Adapted from David Cassidy's book,
Einstein
and Our World.
Light and other electromagnetic
radiation, such as radio waves, are obviously waves—or so
everyone thought. Maxwell and Lorentz had firmly established the
wave nature of electromagnetic radiation in electromagnetic theory.
Numerous experiments on the interference, diffraction, and scattering
of light had confirmed it. We can well appreciate the shock and
disbelief when Einstein argued in 1905 that under certain circumstances
light behaves not as continuous waves but as discontinuous, individual
particles. These particles, or "light quanta," each carried
a "quantum," or fixed amount, of energy, much as automobiles
produced by an assembly plant arrive only as individual, identical
cars—never as fractions of a car. The total energy of the
light beam (or the total output of an assembly plant) is the sum
total of the individual energies of these discrete "light quanta"
(or automobiles), what are called today "photons." Theories
of matter and electromagnetic radiation in which the total energy
is treated as "quantized" are known as quantum theories.
Although Einstein was not the first to break the energy of light
into packets, he was the first to take this seriously and to realize
the full implications of doing so.^{1}
Like the special theory of relativity, Einstein's quantum hypothesis
arose from an experimental puzzle and an asymmetry or duality in
physical theories. The duality consisted of the wellknown distinction
between material atoms and continuous ether, or, as Einstein wrote
in the opening sentence of his light quantum paper, "between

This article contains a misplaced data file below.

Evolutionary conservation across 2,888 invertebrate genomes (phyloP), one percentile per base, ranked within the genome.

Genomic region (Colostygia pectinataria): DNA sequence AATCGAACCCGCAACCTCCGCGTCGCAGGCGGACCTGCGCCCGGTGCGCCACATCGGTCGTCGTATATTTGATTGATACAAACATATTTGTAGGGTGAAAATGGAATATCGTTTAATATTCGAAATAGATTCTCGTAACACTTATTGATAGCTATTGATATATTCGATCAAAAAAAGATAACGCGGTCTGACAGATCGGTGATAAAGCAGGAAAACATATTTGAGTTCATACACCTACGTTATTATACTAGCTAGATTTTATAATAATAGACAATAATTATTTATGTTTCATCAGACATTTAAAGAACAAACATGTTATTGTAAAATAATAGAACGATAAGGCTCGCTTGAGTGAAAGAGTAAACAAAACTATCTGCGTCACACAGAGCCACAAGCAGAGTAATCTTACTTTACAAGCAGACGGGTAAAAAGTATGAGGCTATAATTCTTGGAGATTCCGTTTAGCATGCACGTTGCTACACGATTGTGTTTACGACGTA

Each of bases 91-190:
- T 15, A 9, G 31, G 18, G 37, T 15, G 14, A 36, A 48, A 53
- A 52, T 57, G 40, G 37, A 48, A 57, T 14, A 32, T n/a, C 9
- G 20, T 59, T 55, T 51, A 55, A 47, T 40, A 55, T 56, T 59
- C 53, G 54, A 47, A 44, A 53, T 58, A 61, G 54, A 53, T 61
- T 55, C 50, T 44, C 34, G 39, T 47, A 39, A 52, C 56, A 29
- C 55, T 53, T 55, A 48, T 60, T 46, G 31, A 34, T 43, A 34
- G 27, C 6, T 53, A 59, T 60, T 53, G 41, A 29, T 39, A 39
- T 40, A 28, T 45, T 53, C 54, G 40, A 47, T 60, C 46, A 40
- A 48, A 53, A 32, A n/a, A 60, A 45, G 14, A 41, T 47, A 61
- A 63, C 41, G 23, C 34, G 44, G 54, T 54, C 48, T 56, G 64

the theoretical conceptions that physicists have formed about gases
and other ponderable bodies and the Maxwell theory of electromagnetic
processes in socalled empty space." ^{2}
As noted earlier, Boltzmann and others conceived of gases as consisting
of myriads of individual atoms, while Maxwell and Lorentz envisioned
electromagnetic processes as consisting of continuous waves. Einstein
sought a unification of these two viewpoints by removing the asymmetry
in favor of a discontinuous, "atomic," or quantum, theory
of light. Resolution of an experimental puzzle encouraged this approach.
The puzzle concerned socalled
blackbody radiation, that is, the electromagnetic radiation
given off by a hot, glowing coal in a fireplace, or the radiation
emerging from a small hole in a perfectly black box containing
electromagnetic radiation at a high temperature. Scientists
at the German bureau of standards in Berlin, who were interested
in setting standards for the emerging electric lighting industry
in Germany, had measured the distribution of the total electromagnetic
energy in a black box—which would also apply to a glowing
light bulb—among the different wavelengths of the light.
But no one until Max Planck, at the turn of the century, was
able to give a single mathematical formula for the observed
distribution of the energy among the emitted wavelengths. Starting
with the MaxwellLorentz theory of radiation and some natural
assumptions about energy, Planck hoped to derive this formula
from the second law of thermodynamics. Planck failed to attain
the observed formula on these assumptions. Even Lorentz had
to admit that his own electron theory could not account for
blackbody radiation.
Only by reluctantly introducing a radical new assumption into his
mathematics could Planck attain the correct formula. The assumption
was that the energy of the radiation does not act continuously,
as one would expect for waves, but exerts itself in equal discontinuous
parcels, or "quanta," of energy. In essence Planck had
discovered the quantum structure of electromagnetic radiation. But
Planck himself did not see it that way; he saw the new assumption
merely as a mathematical trick to obtain the right answer. Its significance
remained for him a mystery. Thomas Kuhn has argued that it is not